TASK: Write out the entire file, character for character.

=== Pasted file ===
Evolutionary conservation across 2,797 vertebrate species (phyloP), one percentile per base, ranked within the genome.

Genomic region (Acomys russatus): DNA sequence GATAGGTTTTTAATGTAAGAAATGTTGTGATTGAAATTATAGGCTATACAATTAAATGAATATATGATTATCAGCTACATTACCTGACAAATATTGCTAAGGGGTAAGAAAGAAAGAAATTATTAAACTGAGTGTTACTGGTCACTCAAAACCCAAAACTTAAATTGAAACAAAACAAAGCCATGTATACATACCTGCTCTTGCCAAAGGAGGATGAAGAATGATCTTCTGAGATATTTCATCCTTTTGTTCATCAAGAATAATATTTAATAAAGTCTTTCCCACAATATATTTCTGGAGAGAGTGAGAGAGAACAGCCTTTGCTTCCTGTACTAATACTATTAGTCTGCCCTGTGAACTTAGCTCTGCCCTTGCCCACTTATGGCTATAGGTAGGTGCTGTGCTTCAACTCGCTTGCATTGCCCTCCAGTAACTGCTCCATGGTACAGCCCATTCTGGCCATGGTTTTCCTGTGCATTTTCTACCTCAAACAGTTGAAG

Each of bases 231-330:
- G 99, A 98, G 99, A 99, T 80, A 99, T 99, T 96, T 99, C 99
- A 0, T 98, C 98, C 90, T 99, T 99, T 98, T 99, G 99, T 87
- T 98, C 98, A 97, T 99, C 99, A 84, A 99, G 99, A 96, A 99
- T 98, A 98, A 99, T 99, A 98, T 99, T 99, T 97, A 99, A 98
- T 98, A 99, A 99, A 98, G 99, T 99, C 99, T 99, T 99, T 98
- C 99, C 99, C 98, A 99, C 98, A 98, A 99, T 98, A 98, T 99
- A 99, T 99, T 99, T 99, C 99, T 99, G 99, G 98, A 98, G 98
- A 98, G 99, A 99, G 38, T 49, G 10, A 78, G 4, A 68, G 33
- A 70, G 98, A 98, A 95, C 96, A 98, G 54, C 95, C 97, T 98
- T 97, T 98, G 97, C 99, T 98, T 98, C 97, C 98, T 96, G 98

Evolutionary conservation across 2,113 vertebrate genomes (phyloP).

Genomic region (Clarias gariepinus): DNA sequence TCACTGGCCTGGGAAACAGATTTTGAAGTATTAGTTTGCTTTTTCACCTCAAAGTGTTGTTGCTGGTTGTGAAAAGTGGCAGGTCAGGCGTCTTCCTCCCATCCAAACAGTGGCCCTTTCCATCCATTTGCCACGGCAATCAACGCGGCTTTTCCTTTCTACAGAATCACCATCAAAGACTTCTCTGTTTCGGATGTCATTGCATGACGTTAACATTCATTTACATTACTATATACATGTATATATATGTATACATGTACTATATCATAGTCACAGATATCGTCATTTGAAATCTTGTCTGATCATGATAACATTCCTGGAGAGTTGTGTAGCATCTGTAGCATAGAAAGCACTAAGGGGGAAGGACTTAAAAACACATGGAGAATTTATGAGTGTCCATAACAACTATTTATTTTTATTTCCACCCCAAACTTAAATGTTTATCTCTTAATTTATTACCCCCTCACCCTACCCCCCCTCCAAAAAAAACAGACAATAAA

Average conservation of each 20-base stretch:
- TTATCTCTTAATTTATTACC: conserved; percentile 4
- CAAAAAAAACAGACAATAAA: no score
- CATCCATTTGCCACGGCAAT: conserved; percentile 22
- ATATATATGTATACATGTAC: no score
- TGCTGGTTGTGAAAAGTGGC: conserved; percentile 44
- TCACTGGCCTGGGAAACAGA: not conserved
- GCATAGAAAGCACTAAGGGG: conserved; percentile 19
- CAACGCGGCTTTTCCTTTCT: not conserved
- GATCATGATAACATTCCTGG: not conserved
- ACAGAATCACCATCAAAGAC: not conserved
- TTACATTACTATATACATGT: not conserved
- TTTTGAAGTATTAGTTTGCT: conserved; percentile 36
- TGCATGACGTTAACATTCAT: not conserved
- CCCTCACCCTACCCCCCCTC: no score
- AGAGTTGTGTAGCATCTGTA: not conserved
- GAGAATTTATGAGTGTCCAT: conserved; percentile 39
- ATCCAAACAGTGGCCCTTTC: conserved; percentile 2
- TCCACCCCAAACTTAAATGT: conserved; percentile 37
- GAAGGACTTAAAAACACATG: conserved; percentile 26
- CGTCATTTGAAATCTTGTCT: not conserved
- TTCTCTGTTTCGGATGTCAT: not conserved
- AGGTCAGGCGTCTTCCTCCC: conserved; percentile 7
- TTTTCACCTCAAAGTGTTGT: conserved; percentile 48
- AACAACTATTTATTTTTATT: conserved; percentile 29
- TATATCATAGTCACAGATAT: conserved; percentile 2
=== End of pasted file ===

Evolutionary conservation across 2,797 vertebrate species (phyloP), one percentile per base, ranked within the genome.

Genomic region (Acomys russatus): DNA sequence GATAGGTTTTTAATGTAAGAAATGTTGTGATTGAAATTATAGGCTATACAATTAAATGAATATATGATTATCAGCTACATTACCTGACAAATATTGCTAAGGGGTAAGAAAGAAAGAAATTATTAAACTGAGTGTTACTGGTCACTCAAAACCCAAAACTTAAATTGAAACAAAACAAAGCCATGTATACATACCTGCTCTTGCCAAAGGAGGATGAAGAATGATCTTCTGAGATATTTCATCCTTTTGTTCATCAAGAATAATATTTAATAAAGTCTTTCCCACAATATATTTCTGGAGAGAGTGAGAGAGAACAGCCTTTGCTTCCTGTACTAATACTATTAGTCTGCCCTGTGAACTTAGCTCTGCCCTTGCCCACTTATGGCTATAGGTAGGTGCTGTGCTTCAACTCGCTTGCATTGCCCTCCAGTAACTGCTCCATGGTACAGCCCATTCTGGCCATGGTTTTCCTGTGCATTTTCTACCTCAAACAGTTGAAG

Each of bases 231-330:
- G 99, A 98, G 99, A 99, T 80, A 99, T 99, T 96, T 99, C 99
- A 0, T 98, C 98, C 90, T 99, T 99, T 98, T 99, G 99, T 87
- T 98, C 98, A 97, T 99, C 99, A 84, A 99, G 99, A 96, A 99
- T 98, A 98, A 99, T 99, A 98, T 99, T 99, T 97, A 99, A 98
- T 98, A 99, A 99, A 98, G 99, T 99, C 99, T 99, T 99, T 98
- C 99, C 99, C 98, A 99, C 98, A 98, A 99, T 98, A 98, T 99
- A 99, T 99, T 99, T 99, C 99, T 99, G 99, G 98, A 98, G 98
- A 98, G 99, A 99, G 38, T 49, G 10, A 78, G 4, A 68, G 33
- A 70, G 98, A 98, A 95, C 96, A 98, G 54, C 95, C 97, T 98
- T 97, T 98, G 97, C 99, T 98, T 98, C 97, C 98, T 96, G 98

Evolutionary conservation across 2,113 vertebrate genomes (phyloP).

Genomic region (Clarias gariepinus): DNA sequence TCACTGGCCTGGGAAACAGATTTTGAAGTATTAGTTTGCTTTTTCACCTCAAAGTGTTGTTGCTGGTTGTGAAAAGTGGCAGGTCAGGCGTCTTCCTCCCATCCAAACAGTGGCCCTTTCCATCCATTTGCCACGGCAATCAACGCGGCTTTTCCTTTCTACAGAATCACCATCAAAGACTTCTCTGTTTCGGATGTCATTGCATGACGTTAACATTCATTTACATTACTATATACATGTATATATATGTATACATGTACTATATCATAGTCACAGATATCGTCATTTGAAATCTTGTCTGATCATGATAACATTCCTGGAGAGTTGTGTAGCATCTGTAGCATAGAAAGCACTAAGGGGGAAGGACTTAAAAACACATGGAGAATTTATGAGTGTCCATAACAACTATTTATTTTTATTTCCACCCCAAACTTAAATGTTTATCTCTTAATTTATTACCCCCTCACCCTACCCCCCCTCCAAAAAAAACAGACAATAAA

Average conservation of each 20-base stretch:
- TTATCTCTTAATTTATTACC: conserved; percentile 4
- CAAAAAAAACAGACAATAAA: no score
- CATCCATTTGCCACGGCAAT: conserved; percentile 22
- ATATATATGTATACATGTAC: no score
- TGCTGGTTGTGAAAAGTGGC: conserved; percentile 44
- TCACTGGCCTGGGAAACAGA: not conserved
- GCATAGAAAGCACTAAGGGG: conserved; percentile 19
- CAACGCGGCTTTTCCTTTCT: not conserved
- GATCATGATAACATTCCTGG: not conserved
- ACAGAATCACCATCAAAGAC: not conserved
- TTACATTACTATATACATGT: not conserved
- TTTTGAAGTATTAGTTTGCT: conserved; percentile 36
- TGCATGACGTTAACATTCAT: not conserved
- CCCTCACCCTACCCCCCCTC: no score
- AGAGTTGTGTAGCATCTGTA: not conserved
- GAGAATTTATGAGTGTCCAT: conserved; percentile 39
- ATCCAAACAGTGGCCCTTTC: conserved; percentile 2
- TCCACCCCAAACTTAAATGT: conserved; percentile 37
- GAAGGACTTAAAAACACATG: conserved; percentile 26
- CGTCATTTGAAATCTTGTCT: not conserved
- TTCTCTGTTTCGGATGTCAT: not conserved
- AGGTCAGGCGTCTTCCTCCC: conserved; percentile 7
- TTTTCACCTCAAAGTGTTGT: conserved; percentile 48
- AACAACTATTTATTTTTATT: conserved; percentile 29
- TATATCATAGTCACAGATAT: conserved; percentile 2